Abdullah Alaoudh is a postdoctoral fellow in Islamic law and civilization at Yale University Law School and senior fellow at Georgetown University’s Center for Muslim-Christian Understanding.
Since Saudi Arabia’s current regime was established in the 1930s, a chain of kings and crown princes has either promised or attempted to implement some sort of democratic mechanisms.
However, the current crown prince, Mohammed bin Salman (or MBS, as he is commonly referred to), who is positioned as the kingdom’s leader among the royal family’s newest generation, seems intent upon taking the kingdom back to the norms of pre-modern Saudi Arabia. He has endorsed absolute monarchy more firmly and vociferously than any of his predecessors.
In an interview with the Atlantic, MBS stated that “absolute monarchy is not a threat to any country.” He added: “If it were not for absolute monarchy, you wouldn’t have the United States. The absolute monarchy in France helped the creation of the United States by giving it support. Absolute monarchy is not an enemy of the United States. It’s an ally for a very long time.”
MBS failed to note that the Colonies were revolting against an absolute monarchy. With this declaration, MBS fully embraced a pre-modern stance that had been abandoned by almost all of his predecessors, including his grandfather, King Abdulaziz, the founder of contemporary Saudi Arabia. In preaching absolute monarchy and abandoning even the mere promise of democracy, MBS’s approach to the monarchy is even more antiquated than his grandfather’s.
In 1924, when King Abdulaziz conquered the Hijaz, one of the most important regions of the Arab peninsula where Mecca is located, he promised an elected council, participatory politics based on the Islamic doctrine of consultation, and absolute freedom. King Abdulaziz denounced fake elections, a nominal parliament and unfulfilled promises to the people. In the elected council that he proposed, the elected members would have the power to check executive action, approve the budget and propose legislation. In 1926, King Abdulaziz drafted a constitution-like document that provided the theoretical framework for a degree of accountability and power-sharing.
This gesture toward constitutionalism was ultimately unrealized, but hope and the theoretical framework for democracy persisted. During the reign of King Saud, the first king among the sons of Abdulaziz, the proposal for transforming the system into a constitutional monarchy was nearly implemented. Prince Talal bin Abdulaziz published “A Letter to the Citizen” that contained the basic elements for the proposed constitutional monarchy that was to be implemented by 1960. In the proposed constitution, general human rights and freedoms were to be protected. The proposed constitution also protected the right to establish unions and guilds, a right never protected or incorporated in any subsequent Saudi Arabian legislation. When King Faisal was officially inaugurated in 1964, the constitutional project was aborted.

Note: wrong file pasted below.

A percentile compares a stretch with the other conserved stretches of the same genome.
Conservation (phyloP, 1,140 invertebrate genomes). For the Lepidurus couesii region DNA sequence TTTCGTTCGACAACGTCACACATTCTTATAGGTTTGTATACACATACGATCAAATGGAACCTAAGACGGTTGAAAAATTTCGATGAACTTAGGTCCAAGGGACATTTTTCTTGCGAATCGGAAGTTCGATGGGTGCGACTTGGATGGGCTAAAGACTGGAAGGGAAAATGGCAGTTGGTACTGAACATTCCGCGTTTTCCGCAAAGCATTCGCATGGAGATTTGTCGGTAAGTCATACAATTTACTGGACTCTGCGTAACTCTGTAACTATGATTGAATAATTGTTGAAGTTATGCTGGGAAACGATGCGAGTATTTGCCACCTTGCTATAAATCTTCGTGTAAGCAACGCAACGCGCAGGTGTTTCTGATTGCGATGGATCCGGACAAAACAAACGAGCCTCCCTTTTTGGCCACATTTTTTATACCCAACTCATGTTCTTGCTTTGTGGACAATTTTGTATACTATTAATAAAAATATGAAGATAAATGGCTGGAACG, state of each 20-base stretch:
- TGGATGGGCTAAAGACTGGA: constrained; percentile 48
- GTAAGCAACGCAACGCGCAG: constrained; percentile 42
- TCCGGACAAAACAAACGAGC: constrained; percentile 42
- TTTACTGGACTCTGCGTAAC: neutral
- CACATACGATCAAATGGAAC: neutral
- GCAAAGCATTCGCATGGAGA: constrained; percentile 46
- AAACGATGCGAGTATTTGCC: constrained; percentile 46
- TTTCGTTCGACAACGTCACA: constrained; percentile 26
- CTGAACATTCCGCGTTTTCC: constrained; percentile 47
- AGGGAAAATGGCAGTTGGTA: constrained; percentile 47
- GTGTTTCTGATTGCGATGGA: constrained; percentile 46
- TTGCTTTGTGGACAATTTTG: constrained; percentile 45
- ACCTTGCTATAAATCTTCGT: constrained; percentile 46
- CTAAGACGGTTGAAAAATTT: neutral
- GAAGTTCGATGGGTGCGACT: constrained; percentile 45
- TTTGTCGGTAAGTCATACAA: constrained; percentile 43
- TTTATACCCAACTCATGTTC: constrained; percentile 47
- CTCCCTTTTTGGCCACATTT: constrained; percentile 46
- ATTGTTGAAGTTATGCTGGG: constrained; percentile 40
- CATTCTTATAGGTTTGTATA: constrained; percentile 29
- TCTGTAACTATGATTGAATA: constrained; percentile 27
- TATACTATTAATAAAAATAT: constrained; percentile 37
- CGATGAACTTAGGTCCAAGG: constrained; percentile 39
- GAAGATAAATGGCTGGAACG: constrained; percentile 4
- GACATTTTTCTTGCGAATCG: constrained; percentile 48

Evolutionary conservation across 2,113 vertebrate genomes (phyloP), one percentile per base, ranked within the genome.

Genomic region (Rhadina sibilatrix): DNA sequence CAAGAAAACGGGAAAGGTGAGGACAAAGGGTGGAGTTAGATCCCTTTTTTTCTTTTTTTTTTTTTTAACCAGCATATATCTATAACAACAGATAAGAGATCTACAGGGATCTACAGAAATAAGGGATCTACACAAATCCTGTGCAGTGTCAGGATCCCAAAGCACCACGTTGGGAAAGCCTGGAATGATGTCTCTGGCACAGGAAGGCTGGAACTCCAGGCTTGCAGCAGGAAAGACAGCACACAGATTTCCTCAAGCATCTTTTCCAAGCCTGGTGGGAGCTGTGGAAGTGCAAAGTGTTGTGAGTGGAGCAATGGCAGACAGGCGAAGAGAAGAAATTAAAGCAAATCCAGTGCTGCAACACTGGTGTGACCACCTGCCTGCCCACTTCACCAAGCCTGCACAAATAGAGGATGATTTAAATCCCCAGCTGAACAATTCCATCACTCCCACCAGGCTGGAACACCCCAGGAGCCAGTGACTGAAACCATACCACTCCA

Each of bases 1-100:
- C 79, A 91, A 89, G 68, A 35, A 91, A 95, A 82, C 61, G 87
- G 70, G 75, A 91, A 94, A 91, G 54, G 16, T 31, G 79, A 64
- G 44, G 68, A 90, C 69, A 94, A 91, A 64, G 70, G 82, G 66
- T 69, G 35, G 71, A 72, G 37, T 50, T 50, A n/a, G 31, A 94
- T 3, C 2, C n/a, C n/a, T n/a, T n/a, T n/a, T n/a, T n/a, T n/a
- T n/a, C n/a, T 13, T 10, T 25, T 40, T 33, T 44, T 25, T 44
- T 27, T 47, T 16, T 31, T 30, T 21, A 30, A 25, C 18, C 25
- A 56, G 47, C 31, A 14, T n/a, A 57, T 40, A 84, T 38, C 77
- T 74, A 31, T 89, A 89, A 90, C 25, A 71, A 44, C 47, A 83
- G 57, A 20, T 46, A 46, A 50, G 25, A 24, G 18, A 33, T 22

In 1975, then-crown prince Fahd affirmed Islam’s democratic basis, and when he became a king in 1982, he promised a parliament-like council and popular elections. It never happened. Fahd’s brother Abdullah, at the time crown prince, revived the promises for democracy and constitutional monarchy in 2003, after a number of intellectuals and activists from all sides of the political spectrum signed a petition directed to him entitled “A Vision for the Nation’s Present and Future.” The petition demanded elections, the separation of powers, human rights guarantees and an end to arbitrary detentions in the kingdom. When representatives of the group met with crown prince Abdullah, he commented on their petition, saying, “Your vision is my vision, and your project is mine.”
Several similar petitions followed. The most popular one, “Toward the State of Rights and Institutions,” was presented by my father, prominent scholar Salman al-Awdah (who has been in prison since last September), and some of his friends and signed by several thousand citizens, including me and many members of my family. The petition marked the climax of the popular activism in Saudi Arabia for constitutional monarchy and democracy in Saudi Arabia. The phenomenon, commonly referred to as the Arab Spring, likely served as a catalyst for the petition’s popularity. Yet this time, Abdullah, who had assumed the throne but has since passed away, offered no promise for democracy.
Thirty-two-year-old MBS has promised nothing but a long reign of absolute monarchy and a firmer grip on power. While ironically promising a bright economic future embodied by his initiative for a 21st-century city, Neom, he has also promised religious regression, all the way back to the conditions that resulted in the country’s most infamous terrorist attack in 1979.
Previous kings and crown princes were not eager to embrace democracy either and may not have moved honestly toward it, but their maneuver of accepting democracy as an end allowed for some healthy interaction between the people and the kings to take place. With such interactions, there was always a great chance to establish a meaningful social contract between the people and the royal family for a foundation for a more stable and democratic future.
The change of mind-set with MBS toward embracing eternal absolute power marks a dramatic shift from past democratic promises that offered some hope for the future, even though none of them were ever fulfilled. The new Saudi administration has gained positive press for its futuristic rhetoric, including talk of a robotically manned city, and for allowing women to drive. But make no mistake: We are witnessing a return to Saudi Arabia’s past. In abandoning the promise of democracy, the crown prince may actually be on his way to making Saudi Arabia more medieval than ever.